Viewpoint: Why Insurers Should Care About Protecting Tow Operators From COVID-19
When an accident occurs, the first in-person contact a customer will have with an insurer is probably from a tow operator. But these days, interaction with a tow operator through one’s insurer happens a lot more often now that nearly all insurers provide roadside assistance as a benefit. The top 10 largest auto insurers provide roadside assistance as an option, and for many young insurance companies, it’s included as part of the basic package. This is an important interaction, and increasingly, the most common in-person contact customers have with their insurer.
This interaction between customer and tow operator takes on a new urgency during the current COVID-19 pandemic. Operators meet with strangers every day, and In the face of this public health emergency, it’s critical that roadside assistance service providers take immediate measures to protect both their operators and motorists. Insurers have a strong interest in ensuring that their roadside assistance partners are taking proper precautions.
In the USA, Washington has been one of the states hardest hit by COVID-19. Alex Shopen, owner of ASAP Towing and its 19-truck fleet, calls the state home. His headquarters are in Vancouver, WA, and he takes safety seriously. Shopen has outfitted each truck with n95 respirator masks — most of which he already had on hand for use in painting his vehicles — gloves, Clorox wipes, hand sanitizer and Lysol.
“I tell my guys,” Shopen said, “You may look dorky wearing the gloves and mask, but if you get the virus you won’t be at work. You’ll be home sick. And to my young guys who think they’re invincible, I tell them, while you may not get symptoms, you could still have it, and that 80-year-old man or woman in your car might die if you don’t wear protective gear. Prepare yourselves.”
Shopen is not being paranoid, Tow truck operators interact with strangers on a daily basis, and many of them ride with the driver in the cab. Without widespread testing and the fact that asymptomatic people can be contagious, operators and the motorists they must assume that anyone could be a carrier, even if they aren’t coughing or suffering from a fever.
So check in with your roadside assistance and towing partners. Make sure that they’re taking proper precautions. Here are some best practices that every tow company should follow.
Sick operators must stay home: If operators have a dry, persistent cough or fever, they shouldn’t be on the road. They should be at home. They should also quarantine themselves if they’ve come into contact with someone who already has COVID-19 — the risk of spreading the virus while asymptomatic is just to great to continue working.
Operators must wash their hands before and after each job: Hand sanitizer is scarce, but ironically, it’s not the most effective way to combat the disease. Good old-fashioned soap and water is the best way to destroy the virus, so long as people scrub for at least 20 seconds. Hand sanitizer that is at least 62% alcohol is good in a pinch, but given that soap is more effective and much easier to find, encourage operators to keep a portable wash basin, water, soap and paper towels in the truck so they wash up when out on a service call.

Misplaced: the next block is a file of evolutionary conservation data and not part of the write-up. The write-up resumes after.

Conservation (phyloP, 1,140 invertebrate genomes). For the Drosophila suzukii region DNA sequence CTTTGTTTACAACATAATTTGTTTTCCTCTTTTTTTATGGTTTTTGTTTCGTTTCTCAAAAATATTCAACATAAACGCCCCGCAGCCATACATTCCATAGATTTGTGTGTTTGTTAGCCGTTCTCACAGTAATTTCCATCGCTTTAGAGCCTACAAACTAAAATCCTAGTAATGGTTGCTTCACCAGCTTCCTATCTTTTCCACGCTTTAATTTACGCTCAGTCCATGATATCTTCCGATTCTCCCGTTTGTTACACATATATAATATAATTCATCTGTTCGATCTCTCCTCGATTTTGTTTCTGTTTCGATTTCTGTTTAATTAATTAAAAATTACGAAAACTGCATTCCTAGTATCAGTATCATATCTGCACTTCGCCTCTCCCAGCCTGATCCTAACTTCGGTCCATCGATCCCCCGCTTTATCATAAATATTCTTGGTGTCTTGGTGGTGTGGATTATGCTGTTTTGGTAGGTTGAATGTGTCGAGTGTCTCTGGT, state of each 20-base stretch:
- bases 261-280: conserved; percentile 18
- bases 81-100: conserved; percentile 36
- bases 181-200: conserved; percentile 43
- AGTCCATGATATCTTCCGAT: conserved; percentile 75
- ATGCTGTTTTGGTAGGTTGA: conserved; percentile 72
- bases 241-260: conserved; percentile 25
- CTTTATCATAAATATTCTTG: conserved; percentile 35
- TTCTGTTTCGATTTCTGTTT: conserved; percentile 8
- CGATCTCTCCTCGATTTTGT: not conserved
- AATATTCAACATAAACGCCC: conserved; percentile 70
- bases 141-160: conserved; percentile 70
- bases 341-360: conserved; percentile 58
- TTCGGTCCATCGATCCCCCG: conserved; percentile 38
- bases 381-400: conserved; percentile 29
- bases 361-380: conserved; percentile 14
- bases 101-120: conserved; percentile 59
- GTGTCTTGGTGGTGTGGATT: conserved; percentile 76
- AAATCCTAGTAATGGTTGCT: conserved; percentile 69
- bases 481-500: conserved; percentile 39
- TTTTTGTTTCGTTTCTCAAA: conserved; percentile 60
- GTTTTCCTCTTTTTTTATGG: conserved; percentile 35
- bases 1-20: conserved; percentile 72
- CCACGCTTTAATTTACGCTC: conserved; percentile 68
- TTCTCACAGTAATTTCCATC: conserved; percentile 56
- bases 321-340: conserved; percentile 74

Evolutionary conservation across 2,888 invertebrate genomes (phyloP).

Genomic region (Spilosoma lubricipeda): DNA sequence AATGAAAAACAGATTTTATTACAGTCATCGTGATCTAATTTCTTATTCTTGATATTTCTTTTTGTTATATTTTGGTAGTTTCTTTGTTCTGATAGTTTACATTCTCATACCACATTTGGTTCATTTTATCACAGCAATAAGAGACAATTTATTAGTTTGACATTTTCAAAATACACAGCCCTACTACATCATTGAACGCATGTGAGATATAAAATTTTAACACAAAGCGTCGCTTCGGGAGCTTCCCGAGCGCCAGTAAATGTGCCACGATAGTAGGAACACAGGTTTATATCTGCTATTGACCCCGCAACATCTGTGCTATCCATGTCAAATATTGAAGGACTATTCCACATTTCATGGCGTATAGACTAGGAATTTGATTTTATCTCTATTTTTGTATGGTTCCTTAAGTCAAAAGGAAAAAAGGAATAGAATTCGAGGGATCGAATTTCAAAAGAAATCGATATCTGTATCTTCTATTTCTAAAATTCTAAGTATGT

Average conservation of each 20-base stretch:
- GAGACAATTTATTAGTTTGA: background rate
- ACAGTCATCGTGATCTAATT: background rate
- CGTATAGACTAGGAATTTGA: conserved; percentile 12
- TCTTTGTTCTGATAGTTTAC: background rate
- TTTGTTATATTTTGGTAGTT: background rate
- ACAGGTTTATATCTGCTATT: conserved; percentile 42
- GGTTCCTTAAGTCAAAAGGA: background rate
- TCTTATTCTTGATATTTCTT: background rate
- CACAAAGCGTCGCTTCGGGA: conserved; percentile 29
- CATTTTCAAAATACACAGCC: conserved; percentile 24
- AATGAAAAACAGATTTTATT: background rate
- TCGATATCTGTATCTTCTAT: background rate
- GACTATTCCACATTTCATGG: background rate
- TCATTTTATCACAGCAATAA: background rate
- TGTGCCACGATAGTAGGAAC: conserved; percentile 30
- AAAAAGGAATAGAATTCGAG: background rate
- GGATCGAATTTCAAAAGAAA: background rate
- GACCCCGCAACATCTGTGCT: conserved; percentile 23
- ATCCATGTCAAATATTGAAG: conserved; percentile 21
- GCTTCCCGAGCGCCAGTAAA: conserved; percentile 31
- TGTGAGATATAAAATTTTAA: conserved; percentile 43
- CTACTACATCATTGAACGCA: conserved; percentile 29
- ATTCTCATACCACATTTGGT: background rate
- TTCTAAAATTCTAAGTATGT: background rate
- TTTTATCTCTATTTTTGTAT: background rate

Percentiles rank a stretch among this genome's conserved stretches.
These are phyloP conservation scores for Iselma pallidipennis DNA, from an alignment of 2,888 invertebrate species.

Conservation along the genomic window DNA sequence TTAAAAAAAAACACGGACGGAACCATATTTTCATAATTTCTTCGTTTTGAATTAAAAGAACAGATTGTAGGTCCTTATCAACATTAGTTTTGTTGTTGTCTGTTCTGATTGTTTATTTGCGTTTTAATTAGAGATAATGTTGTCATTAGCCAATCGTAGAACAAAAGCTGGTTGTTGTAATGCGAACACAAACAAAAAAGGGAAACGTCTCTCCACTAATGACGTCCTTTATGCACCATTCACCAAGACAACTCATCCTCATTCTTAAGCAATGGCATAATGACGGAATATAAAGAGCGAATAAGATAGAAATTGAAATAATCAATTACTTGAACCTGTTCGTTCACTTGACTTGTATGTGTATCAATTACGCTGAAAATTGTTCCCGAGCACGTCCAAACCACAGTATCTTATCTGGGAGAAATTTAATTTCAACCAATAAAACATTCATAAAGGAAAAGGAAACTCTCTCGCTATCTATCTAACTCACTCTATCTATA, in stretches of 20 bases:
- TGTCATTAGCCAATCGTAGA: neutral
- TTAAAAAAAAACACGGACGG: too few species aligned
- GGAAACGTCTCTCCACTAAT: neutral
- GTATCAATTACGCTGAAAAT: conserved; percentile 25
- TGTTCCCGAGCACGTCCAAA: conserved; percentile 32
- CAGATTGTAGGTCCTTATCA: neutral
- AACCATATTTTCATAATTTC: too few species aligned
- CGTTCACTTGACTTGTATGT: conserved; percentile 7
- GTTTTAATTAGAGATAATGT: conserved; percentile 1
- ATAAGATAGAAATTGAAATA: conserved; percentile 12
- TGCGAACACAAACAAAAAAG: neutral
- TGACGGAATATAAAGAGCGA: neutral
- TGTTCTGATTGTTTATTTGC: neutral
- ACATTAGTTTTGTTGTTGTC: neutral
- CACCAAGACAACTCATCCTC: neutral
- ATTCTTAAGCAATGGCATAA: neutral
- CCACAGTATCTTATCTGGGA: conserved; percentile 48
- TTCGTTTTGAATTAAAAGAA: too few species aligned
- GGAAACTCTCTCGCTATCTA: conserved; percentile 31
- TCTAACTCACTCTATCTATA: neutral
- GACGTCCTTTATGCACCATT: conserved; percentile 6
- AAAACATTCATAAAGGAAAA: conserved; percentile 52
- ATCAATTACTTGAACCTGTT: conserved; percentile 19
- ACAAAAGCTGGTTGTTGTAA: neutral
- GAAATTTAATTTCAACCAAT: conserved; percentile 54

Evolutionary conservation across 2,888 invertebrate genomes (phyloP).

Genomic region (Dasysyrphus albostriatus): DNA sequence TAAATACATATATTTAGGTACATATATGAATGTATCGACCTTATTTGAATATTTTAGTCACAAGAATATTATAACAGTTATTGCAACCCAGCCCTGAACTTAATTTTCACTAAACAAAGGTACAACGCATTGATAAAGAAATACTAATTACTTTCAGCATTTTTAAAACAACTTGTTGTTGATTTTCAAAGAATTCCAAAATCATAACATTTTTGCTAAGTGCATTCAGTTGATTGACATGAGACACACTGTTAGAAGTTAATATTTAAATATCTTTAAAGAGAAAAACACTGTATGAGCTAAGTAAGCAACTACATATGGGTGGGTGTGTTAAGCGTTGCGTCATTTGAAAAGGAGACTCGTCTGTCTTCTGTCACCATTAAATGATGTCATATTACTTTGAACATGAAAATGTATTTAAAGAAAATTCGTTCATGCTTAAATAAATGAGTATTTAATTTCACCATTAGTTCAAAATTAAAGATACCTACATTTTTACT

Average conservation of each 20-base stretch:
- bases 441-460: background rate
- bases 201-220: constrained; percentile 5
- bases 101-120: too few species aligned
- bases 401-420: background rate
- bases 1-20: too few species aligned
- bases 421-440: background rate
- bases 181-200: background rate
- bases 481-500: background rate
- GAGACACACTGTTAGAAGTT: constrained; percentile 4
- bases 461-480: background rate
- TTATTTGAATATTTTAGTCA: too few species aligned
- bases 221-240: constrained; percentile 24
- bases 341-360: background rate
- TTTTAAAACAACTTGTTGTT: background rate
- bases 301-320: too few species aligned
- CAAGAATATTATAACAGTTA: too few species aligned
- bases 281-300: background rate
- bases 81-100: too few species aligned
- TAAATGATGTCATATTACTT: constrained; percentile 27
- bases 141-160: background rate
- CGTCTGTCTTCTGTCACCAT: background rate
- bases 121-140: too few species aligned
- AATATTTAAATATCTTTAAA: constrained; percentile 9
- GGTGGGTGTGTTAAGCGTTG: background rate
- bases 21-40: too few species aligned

Encourage operators not to touch their eyes, nose or mouth, which we all unwittingly do many times a day. It’s a hard habit to break, but it’s also a common vector of infection.
Disinfect trucks daily, and before and after each job: When sanitizing with Lysol, diluted bleach or some other cleanser, operators should pay particular attention to areas where operators and motorists are most likely to touch, such as the center console, door handles and steering. Also, if operators use personal electronics, manufacturers have said that it’s okay to clean phones, tablets and laptops with disinfectant wipes.
If available, use protective gear: No one should make a run on n95 masks or masks of any kind.Hospitals need them, and they are scarce. But if towing companies have them on-hand, they will need to train operators on how to use them properly. Disposable gloves are somewhat easier to find, but unless companies have them already, they should leave them for medical professionals. Discarded gloves after each service call.
Practice social distancing: Operators should not shake hands with motorists and should stay at least six feet away from other people at all times. This can be difficult to remember, but if motorists try to shake hands or move too close, operators should politely inform them that, in light of the pandemic, company policy requires social distancing for everyone’s benefit.
“We’ve had motorists who were coughing, but with limited testing, there’s no way to know whether it’s a cold or the virus,” Shopen said. “In a lot of cases, the motorists do cooperate and leave the vehicle unattended while we work.”
Also, each truck should have a supply of disposable pens that the operator can sanitize before giving one to a motorist. No one should be sharing pens.
Finally, operators should avoid allowing motorists to join them in the cab if possible, and if a motorist is showing symptoms, call local health authorities to determine how to best transport them. If an asymptomatic motorist must be given a ride in the cab, provide them with gloves, if available, and open the windows if weather permits. Immediately sanitize the vehicle once the motorist is dropped off.
Business has slowed down a bit in recent days for Shopen, but there are still plenty of motorists on the road who need his help. Especially in this time of crisis, motorists will appreciate and remember how well their roadside assistance call was handled and whether they felt safe. Insurers need to reinforce with their roadside assistance partners the importance of taking proper precautions to protect everyone during the coronavirus pandemic.
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